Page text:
Deposition of mineral salts such as calcium phosphate and calcium carbonate around the nidus results in a maxillary antrolith. Smaller antroliths are asymptomatic and are discovered as incidental findings [16, 17]. Radiographically, these appear as radiopaque structures of varying densities, with a well-defined periphery. They can have smooth or irregular borders and at times an internal structure resembling laminations [18].

Hence, it is evident that numerous pathologies can develop asymptomatically in the maxillary sinus region. Because we dentists evaluate CBCT scans of patients that involve the maxillary sinus region in our day-to-day practice, we must be knowledgeable to identify such lesions and advise proper management when necessary. This study aimed to assess the prevalence of various incidental findings in the maxillary sinus region using CBCT.

Materials and Methods

CBCT scans of sixty patients who were referred to the oral radiology department of a dental college were collected retrospectively. CBCT scans covering either the upper arch alone or both upper and lower arches, allowing adequate visualization of bilateral maxillary sinus regions, were included. Patients who were advised to radiograph exclusively for dental complaints were included and those suspected of having sinus-related pathologies clinically were excluded. Patients below the age of 18 years and those above 50 years were excluded from the study.

A thickening of mucosal membrane measuring > 3mm was considered pathological (Figure 1). Also, homogenously radiopaque mass with a convex/ polypoid shape, of any etiology, was radiographically recorded as a polypoidal thickening (PT). In addition to the frequency of various pathologies (Figure 2), the involvement of the sinus by the lesion was also noted and recorded as unilateral or bilateral.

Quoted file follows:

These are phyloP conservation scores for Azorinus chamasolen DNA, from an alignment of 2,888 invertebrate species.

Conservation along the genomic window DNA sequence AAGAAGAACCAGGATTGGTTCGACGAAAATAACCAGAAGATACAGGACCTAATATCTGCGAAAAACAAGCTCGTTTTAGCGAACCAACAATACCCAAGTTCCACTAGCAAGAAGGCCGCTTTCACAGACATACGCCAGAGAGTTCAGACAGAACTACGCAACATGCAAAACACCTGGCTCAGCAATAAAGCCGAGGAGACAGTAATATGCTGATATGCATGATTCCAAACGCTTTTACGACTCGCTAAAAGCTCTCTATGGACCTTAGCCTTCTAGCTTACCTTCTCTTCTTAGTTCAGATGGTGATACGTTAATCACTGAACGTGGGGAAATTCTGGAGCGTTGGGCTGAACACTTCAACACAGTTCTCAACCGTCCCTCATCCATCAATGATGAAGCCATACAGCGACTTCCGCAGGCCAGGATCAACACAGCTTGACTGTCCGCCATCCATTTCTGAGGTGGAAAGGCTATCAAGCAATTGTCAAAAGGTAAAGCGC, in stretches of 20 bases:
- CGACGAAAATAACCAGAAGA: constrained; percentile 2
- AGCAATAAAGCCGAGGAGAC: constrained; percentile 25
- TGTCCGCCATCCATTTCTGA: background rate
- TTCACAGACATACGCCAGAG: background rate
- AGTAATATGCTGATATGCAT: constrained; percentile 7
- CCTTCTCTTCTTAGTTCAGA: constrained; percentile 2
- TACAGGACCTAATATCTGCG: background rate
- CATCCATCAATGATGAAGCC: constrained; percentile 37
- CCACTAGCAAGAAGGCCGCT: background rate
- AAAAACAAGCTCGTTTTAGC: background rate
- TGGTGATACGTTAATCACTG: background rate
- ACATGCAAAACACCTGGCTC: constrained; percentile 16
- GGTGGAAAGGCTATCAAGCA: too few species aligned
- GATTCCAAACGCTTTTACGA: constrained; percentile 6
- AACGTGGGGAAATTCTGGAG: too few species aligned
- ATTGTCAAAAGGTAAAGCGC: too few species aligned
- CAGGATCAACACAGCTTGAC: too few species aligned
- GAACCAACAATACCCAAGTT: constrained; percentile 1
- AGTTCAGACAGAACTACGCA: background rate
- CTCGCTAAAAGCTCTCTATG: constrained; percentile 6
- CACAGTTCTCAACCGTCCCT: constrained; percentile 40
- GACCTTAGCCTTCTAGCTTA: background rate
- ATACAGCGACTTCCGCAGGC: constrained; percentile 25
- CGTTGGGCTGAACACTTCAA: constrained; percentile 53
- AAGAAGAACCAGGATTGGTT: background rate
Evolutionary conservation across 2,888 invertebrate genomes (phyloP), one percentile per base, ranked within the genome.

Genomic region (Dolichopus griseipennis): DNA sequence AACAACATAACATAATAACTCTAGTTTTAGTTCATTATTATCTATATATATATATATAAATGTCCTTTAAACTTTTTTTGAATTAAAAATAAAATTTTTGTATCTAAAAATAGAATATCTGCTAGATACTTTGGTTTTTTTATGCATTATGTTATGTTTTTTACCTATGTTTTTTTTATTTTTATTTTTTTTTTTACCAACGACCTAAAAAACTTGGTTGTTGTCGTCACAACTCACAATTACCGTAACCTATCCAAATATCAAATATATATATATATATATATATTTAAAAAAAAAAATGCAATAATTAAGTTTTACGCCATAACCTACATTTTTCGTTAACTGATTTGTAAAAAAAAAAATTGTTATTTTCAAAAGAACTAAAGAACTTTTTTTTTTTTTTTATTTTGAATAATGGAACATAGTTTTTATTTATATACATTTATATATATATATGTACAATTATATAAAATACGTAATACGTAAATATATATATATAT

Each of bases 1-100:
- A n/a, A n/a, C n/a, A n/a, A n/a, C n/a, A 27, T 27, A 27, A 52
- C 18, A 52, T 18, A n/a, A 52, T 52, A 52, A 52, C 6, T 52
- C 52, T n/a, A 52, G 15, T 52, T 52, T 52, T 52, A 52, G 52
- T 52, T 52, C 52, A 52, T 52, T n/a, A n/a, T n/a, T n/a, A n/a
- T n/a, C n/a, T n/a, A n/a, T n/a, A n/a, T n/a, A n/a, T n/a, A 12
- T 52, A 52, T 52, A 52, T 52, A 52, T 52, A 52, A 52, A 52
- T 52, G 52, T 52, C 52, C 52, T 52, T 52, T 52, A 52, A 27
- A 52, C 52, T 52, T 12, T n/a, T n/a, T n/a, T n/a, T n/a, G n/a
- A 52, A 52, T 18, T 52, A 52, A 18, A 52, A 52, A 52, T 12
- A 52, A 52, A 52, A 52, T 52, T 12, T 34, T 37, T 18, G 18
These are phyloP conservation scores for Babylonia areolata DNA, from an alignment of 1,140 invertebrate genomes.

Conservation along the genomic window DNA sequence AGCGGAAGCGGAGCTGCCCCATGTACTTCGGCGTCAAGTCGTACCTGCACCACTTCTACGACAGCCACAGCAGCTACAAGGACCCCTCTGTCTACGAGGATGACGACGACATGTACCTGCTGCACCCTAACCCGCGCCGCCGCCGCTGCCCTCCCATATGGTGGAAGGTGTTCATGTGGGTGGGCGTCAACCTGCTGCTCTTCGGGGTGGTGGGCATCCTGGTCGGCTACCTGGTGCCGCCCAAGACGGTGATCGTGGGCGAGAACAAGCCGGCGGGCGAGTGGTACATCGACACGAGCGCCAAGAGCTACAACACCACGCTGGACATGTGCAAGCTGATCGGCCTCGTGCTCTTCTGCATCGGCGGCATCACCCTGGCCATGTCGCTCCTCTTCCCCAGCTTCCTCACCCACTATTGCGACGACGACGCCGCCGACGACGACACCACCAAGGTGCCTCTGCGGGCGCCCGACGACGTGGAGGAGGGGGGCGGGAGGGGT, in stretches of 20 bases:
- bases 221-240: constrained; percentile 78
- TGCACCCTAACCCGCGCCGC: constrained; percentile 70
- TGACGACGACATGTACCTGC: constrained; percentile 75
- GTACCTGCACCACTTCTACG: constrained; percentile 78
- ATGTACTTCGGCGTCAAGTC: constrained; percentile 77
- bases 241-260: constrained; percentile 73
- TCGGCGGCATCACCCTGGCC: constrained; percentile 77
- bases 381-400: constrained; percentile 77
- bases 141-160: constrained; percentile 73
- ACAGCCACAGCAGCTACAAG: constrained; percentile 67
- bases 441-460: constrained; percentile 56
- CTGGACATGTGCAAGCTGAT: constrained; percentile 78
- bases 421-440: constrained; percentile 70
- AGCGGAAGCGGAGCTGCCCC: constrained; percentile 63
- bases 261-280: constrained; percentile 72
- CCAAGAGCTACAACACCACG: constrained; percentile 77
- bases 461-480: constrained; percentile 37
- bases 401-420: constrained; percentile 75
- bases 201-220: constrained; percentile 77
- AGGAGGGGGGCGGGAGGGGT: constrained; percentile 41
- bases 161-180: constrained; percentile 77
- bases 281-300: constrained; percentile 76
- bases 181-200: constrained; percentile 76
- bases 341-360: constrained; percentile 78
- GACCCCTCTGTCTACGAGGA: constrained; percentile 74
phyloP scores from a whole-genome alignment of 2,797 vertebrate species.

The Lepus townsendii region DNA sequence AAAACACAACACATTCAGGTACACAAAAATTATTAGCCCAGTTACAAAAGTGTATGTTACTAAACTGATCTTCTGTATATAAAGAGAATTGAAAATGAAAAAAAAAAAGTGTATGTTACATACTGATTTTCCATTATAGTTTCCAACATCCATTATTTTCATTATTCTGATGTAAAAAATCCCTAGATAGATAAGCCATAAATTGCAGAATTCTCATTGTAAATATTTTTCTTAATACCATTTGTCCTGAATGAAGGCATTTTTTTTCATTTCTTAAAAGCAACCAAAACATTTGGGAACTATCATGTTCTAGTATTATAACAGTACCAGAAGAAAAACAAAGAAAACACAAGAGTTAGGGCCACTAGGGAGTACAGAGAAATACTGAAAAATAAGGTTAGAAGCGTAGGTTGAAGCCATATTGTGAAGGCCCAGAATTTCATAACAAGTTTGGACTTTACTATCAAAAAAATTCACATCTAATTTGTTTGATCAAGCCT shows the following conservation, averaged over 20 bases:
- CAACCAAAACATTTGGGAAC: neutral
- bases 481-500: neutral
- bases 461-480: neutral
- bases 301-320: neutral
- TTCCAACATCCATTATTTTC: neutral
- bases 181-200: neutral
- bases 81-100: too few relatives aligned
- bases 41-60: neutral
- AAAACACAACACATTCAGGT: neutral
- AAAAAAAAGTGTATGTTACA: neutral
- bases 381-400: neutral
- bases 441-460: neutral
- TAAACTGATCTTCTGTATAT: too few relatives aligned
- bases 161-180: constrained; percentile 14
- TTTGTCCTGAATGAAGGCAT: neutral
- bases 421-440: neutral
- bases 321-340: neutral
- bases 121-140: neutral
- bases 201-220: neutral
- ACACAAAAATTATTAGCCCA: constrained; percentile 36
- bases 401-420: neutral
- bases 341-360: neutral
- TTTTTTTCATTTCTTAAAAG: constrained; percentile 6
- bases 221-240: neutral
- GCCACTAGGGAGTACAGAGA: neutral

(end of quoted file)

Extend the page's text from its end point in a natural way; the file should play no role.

Figure 1. a) Mucosal thickening > 3mm seen on right maxillary sinus, b) CBCT axial section shows complete sinus opacification with bilateral involvement, c) CBCT sagittal section shows a polypoidal thickening, d) CBCT axial section reveals a small antrolith in relation to the right maxillary sinus







Figure 2. a) Bilateral septations, b) CBCT sagittal section shows discontinuation of the sinus floor irt site of extraction. CBCT cross-sectional view shows, c) an air-fluid level and, d) root canal sealant

Results and Discussion

The most prevalent incidental finding was MT followed by separations, OPA, air-fluid level, PT, antrolith, and sinus floor discontinuity. Root canal sealant was observed in one case which was the least prevalent abnormal finding. Also most of the pathologies had a bilateral presentation whereas less than half of the cases showed a unilateral involvement (Figures 3 and 4).